Law Society Rejects LSCP Fee Information Proposal
The Law Society has rejected a call from the Legal Services Consumer Panel (LSCP) for measures to force law firms to publish the average cost of services. The LSCP proposal, one of a number put forward recently calling for changes to the ways in which consumers are able to choose their solicitors, has been described by the Law Society as misconceived.
Commenting on the proposal, Law Society chief executive Catherine Dixon commented:
“We share the LSCP’s desire, and that of the Competition and Markets Authority (CMA), continuously to improve the way the legal services markets function. This is in the best interests of solicitors and the clients they serve.
‘However, the proposal there should be regulatory requirements specifying what firms should publish is misconceived. A narrow focus on price – especially average price which could be particularly misleading – is potentially damaging to clients’ ability to make informed choices. Publishing average prices in areas of work where there are multiple variables affecting the actual costs would be confusing and in many cases meaningless – the opposite of what the LSCP intends.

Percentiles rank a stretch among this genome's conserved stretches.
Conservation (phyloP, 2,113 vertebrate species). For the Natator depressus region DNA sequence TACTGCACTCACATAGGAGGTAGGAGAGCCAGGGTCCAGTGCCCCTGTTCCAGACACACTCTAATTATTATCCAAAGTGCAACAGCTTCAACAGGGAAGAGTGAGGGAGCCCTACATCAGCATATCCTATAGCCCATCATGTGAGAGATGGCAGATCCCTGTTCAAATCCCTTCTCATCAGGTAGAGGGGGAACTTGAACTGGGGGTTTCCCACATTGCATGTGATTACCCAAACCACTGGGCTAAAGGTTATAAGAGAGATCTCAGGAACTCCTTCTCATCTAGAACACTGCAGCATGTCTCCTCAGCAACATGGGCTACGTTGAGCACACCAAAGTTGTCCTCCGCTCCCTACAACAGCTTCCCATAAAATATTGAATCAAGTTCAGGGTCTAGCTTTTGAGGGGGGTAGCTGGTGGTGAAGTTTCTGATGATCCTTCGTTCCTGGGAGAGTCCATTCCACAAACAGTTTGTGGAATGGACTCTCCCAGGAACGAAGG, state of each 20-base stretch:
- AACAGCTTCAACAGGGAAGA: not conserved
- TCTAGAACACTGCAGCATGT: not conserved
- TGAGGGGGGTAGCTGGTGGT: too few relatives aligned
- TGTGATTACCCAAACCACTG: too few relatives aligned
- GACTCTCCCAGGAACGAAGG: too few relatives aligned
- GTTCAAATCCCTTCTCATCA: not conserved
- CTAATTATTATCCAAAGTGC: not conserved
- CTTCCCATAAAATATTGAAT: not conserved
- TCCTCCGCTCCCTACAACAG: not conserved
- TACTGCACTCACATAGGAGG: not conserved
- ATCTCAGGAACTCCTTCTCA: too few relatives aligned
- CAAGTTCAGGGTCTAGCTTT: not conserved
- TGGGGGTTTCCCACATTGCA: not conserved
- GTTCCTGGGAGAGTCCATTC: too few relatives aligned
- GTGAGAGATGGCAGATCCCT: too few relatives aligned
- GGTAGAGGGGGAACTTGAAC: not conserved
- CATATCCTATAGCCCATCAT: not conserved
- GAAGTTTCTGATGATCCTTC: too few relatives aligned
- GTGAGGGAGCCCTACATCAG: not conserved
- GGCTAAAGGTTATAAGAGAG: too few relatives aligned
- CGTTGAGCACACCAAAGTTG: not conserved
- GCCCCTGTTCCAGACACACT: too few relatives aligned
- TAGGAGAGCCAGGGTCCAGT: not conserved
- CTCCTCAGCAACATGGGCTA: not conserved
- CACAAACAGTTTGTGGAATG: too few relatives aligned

‘We agree the market will benefit from the provision of more useful information on both price and service quality. This should include clarity about the protections available to the clients of regulated firms that are not available to those who engage unregulated providers.
The LSCP have recently put forward a number of proposals attacking the lack of public access to solicitors calling upon the Competition and Markets Authority to address “failings in the legal services market and proposing robust remedies to tackle the lack of transparency and information deficiency especially on price and quality” and claiming that there is a “clear gap between those consumers who are confident and knowledgeable and those who are not, with the consequences being lower levels of satisfaction and trust in legal services.”